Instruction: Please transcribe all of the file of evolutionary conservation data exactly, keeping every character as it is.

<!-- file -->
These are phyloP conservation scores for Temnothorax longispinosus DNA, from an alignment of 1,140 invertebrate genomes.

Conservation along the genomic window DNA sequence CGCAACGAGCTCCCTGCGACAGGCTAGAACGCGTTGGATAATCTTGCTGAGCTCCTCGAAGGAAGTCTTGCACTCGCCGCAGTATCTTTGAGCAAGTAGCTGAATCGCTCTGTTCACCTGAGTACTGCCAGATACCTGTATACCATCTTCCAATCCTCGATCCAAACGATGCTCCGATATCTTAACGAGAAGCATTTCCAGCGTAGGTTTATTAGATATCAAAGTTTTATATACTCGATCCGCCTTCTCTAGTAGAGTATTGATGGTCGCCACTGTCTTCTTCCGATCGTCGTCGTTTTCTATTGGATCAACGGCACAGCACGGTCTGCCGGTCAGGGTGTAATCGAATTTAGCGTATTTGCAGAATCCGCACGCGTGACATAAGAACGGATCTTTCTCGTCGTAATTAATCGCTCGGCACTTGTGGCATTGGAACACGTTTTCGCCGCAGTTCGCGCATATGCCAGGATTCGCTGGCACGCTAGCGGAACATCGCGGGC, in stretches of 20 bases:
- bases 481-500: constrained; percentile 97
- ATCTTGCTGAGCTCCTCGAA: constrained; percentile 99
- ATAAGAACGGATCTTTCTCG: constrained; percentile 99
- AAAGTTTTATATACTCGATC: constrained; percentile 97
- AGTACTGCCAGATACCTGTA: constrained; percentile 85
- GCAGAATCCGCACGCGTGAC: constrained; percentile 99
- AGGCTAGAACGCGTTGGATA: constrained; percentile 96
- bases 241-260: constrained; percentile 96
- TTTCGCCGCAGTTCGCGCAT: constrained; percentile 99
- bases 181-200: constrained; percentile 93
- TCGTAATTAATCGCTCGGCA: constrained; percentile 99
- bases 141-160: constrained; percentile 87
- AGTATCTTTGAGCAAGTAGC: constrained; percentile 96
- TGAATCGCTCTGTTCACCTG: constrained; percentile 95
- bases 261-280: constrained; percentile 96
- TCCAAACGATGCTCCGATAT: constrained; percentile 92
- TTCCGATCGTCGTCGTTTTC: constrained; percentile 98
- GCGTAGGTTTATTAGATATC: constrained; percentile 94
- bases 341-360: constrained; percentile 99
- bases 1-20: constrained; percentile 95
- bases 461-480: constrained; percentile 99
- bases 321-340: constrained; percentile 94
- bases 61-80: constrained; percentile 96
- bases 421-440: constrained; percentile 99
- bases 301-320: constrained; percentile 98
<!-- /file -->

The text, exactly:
These are phyloP conservation scores for Temnothorax longispinosus DNA, from an alignment of 1,140 invertebrate genomes.

Conservation along the genomic window DNA sequence CGCAACGAGCTCCCTGCGACAGGCTAGAACGCGTTGGATAATCTTGCTGAGCTCCTCGAAGGAAGTCTTGCACTCGCCGCAGTATCTTTGAGCAAGTAGCTGAATCGCTCTGTTCACCTGAGTACTGCCAGATACCTGTATACCATCTTCCAATCCTCGATCCAAACGATGCTCCGATATCTTAACGAGAAGCATTTCCAGCGTAGGTTTATTAGATATCAAAGTTTTATATACTCGATCCGCCTTCTCTAGTAGAGTATTGATGGTCGCCACTGTCTTCTTCCGATCGTCGTCGTTTTCTATTGGATCAACGGCACAGCACGGTCTGCCGGTCAGGGTGTAATCGAATTTAGCGTATTTGCAGAATCCGCACGCGTGACATAAGAACGGATCTTTCTCGTCGTAATTAATCGCTCGGCACTTGTGGCATTGGAACACGTTTTCGCCGCAGTTCGCGCATATGCCAGGATTCGCTGGCACGCTAGCGGAACATCGCGGGC, in stretches of 20 bases:
- bases 481-500: constrained; percentile 97
- ATCTTGCTGAGCTCCTCGAA: constrained; percentile 99
- ATAAGAACGGATCTTTCTCG: constrained; percentile 99
- AAAGTTTTATATACTCGATC: constrained; percentile 97
- AGTACTGCCAGATACCTGTA: constrained; percentile 85
- GCAGAATCCGCACGCGTGAC: constrained; percentile 99
- AGGCTAGAACGCGTTGGATA: constrained; percentile 96
- bases 241-260: constrained; percentile 96
- TTTCGCCGCAGTTCGCGCAT: constrained; percentile 99
- bases 181-200: constrained; percentile 93
- TCGTAATTAATCGCTCGGCA: constrained; percentile 99
- bases 141-160: constrained; percentile 87
- AGTATCTTTGAGCAAGTAGC: constrained; percentile 96
- TGAATCGCTCTGTTCACCTG: constrained; percentile 95
- bases 261-280: constrained; percentile 96
- TCCAAACGATGCTCCGATAT: constrained; percentile 92
- TTCCGATCGTCGTCGTTTTC: constrained; percentile 98
- GCGTAGGTTTATTAGATATC: constrained; percentile 94
- bases 341-360: constrained; percentile 99
- bases 1-20: constrained; percentile 95
- bases 461-480: constrained; percentile 99
- bases 321-340: constrained; percentile 94
- bases 61-80: constrained; percentile 96
- bases 421-440: constrained; percentile 99
- bases 301-320: constrained; percentile 98